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Using Synthetic Division to Evaluate Polynomials - Problem 2

Teacher/Instructor Carl Horowitz
Carl Horowitz

University of Michigan
Runs his own tutoring company

Carl taught upper-level math in several schools and currently runs his own tutoring company. He bets that no one can beat his love for intensive outdoor activities!

Using synthetic division to evaluate a polynomial; so for this particular example we are looking at a third degree polynomial, a cubic polynomial, and we’re asked to find p of -2.

So we could just plug it for all the xs and just see what we’ve come up with, but what I want to do is explain how we can use synthetic division to do the same exact thing. So what we do is we make a giant bracket, the number that goes on the outside is the same exact number as we are trying to plug in in the first place. So we put -2 on the outside and then in descending order, we write the coefficients of the polynomial we’re looking at so in this case we have 1, 6, 3 and there is no constant term in this polynomial so we need to throw in a 0 as a place keeper, every single degree needs to be represented.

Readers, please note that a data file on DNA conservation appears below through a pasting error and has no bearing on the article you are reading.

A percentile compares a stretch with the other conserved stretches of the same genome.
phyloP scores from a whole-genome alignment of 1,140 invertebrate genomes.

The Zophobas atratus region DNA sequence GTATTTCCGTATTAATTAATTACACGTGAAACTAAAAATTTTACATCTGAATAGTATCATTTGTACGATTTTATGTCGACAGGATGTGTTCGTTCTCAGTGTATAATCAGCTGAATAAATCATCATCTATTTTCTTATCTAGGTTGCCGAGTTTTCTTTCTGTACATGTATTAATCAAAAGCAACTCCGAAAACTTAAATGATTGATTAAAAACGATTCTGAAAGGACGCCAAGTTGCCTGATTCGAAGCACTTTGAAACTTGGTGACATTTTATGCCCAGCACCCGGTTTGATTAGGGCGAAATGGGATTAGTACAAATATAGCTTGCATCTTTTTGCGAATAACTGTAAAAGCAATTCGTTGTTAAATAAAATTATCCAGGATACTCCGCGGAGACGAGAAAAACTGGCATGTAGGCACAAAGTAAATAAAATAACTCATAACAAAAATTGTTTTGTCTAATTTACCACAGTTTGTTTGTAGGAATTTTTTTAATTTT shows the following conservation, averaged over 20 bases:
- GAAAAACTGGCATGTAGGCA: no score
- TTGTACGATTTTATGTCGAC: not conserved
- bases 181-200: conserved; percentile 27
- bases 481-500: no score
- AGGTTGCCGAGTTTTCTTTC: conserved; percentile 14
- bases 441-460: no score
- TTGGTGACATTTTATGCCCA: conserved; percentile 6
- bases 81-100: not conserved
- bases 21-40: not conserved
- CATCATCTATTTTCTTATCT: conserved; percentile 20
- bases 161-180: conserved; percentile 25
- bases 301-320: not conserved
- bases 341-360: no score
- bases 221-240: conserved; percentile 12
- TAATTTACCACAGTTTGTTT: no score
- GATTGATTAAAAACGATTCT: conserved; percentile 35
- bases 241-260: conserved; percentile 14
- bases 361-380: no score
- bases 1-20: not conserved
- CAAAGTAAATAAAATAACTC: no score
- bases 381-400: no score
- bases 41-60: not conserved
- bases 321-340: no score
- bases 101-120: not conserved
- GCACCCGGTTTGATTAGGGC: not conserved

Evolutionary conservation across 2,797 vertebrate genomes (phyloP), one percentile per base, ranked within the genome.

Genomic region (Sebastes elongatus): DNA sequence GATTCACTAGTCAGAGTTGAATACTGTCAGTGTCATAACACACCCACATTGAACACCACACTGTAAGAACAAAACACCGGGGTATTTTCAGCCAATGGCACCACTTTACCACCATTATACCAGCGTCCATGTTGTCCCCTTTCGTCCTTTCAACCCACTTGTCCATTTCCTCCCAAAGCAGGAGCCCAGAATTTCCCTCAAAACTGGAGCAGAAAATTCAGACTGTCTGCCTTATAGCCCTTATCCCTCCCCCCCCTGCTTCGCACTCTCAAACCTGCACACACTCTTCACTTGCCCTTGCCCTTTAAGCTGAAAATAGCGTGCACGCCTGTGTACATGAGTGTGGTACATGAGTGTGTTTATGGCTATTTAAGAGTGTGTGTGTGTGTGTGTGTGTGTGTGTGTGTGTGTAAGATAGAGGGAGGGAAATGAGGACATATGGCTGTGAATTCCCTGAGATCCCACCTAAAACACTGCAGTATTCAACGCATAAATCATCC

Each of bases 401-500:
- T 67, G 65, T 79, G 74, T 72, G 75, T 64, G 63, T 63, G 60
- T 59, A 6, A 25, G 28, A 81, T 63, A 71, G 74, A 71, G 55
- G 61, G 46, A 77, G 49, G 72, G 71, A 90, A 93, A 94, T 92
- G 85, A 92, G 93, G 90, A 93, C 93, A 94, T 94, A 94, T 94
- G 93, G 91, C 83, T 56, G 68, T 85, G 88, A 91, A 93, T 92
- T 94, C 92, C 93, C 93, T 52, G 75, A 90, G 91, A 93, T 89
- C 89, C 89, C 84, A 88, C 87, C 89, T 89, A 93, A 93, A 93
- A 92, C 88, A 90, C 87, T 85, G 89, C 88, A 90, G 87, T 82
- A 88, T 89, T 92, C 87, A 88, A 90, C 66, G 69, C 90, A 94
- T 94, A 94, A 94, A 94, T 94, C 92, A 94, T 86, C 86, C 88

From here we drop down our first number, 1 multiply -2 times 1 and our answer goes below the next number and add so 6 plus -2, 4 and then continue. -2 times 4 is negative 8, 3 plus -8, -5, -2 times -5 is 10 and our last number is 10.

When we do this, the only thing we’re actually concerned with is the remainder. We go through this whole process just to get this last number and that is actually our answer. Pretty easy no taking big powers just simple addition and multiplication in order to evaluate the polynomial.

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